The European Central Bank (ECB) announced today a decision to expand its work on climate change, releasing a new “climate and nature plan 2024-2025,” outlining its roadmap for action in these areas over the next two years.
According to the ECB, the new initiative comes amidst an increasing impact from the climate crisis on the economy and financial system, with the central bank’s work aimed at focusing on key areas including the impact and risks of the green transition, the growing physical risk of climate change, and risks stemming from nature loss and degradation.
ECB President Christine Lagarde, said:
“A hotter climate and the degradation of natural capital are forcing change in our economy and financial system. We must understand and keep up with this change to continue to fulfil our mandate.”
The new announcement follows the ECB’s decision in 2022 to set “stepping up efforts to address climate change” as one of its top supervisory priorities, with planned actions including performing deep dives on banks’ climate risk, reviewing banks’ compliance with climate risk disclosure requirements and examining reputational and litigation risk related to banks’ climate and environmental strategies and risks. The ECB said that its increased focus will complement its current climate-related actions in its ongoing tasks, including monetary policy and banking supervision.
The ECB’s new roadmap outlines key measures and actions planned for each of its new focus areas. Under the “navigating the transition to a green economy,” planned actions include assessing the effects of transition funding on the monetary policy mechanism, assessing green investment needs, analyzing the structural consequences stemming from the transition, and advancing the macroeconomic modelling framework, with a focus on climate aspects. In its work to address the physical impact of climate change, the ECB will advance the integration of climate change impacts into climate scenarios and the framework used for macroeconomic projections, improve the availability of data to support physical risk analysis, and explore the impact of climate adaptation on the economy and financial sector, including the insurance protection gap and investment needs. The ECB will also analyze the link between climate change and nature degradation and biodiversity loss, and the related economic and financial implications.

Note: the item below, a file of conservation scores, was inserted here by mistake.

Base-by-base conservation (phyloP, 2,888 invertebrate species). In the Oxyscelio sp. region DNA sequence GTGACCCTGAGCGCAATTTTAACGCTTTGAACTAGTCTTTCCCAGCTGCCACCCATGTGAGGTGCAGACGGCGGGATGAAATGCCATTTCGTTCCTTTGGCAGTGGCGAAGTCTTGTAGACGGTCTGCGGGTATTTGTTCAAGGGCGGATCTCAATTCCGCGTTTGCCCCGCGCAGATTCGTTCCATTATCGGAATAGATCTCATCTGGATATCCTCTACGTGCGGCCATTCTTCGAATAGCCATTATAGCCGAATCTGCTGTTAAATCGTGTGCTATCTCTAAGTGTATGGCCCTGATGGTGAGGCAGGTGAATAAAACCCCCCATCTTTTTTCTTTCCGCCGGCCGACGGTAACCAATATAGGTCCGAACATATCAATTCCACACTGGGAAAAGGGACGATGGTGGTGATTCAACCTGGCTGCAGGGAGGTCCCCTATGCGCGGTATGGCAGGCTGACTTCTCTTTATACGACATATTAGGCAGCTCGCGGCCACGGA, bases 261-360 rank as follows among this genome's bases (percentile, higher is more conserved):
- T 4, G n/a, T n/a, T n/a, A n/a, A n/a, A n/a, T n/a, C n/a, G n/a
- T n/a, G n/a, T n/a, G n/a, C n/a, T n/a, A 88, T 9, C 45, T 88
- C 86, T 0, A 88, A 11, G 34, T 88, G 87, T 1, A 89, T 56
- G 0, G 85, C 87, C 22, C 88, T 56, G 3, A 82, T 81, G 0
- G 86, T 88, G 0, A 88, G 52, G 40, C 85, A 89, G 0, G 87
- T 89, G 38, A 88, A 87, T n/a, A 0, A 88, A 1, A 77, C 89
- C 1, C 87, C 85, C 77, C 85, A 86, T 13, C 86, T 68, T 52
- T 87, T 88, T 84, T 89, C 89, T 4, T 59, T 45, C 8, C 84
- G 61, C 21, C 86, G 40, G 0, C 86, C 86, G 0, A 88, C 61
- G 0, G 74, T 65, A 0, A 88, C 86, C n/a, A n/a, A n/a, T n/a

The ECB added that in its own operations, the central bank will launch an updated Environmental Management Programme to support its 2030 carbon reduction targets, and outlined plans including working on eco-design principles for euro banknotes, and incorporating environmental footprint considerations into the design of a digital euro.
“By broadening and intensifying our efforts we can better understand the implications of these changes and, in doing so, help to underpin stability and support the green transition of the economy and the financial system.”
Click here to access the ECB’s climate and nature plan 2024-2025.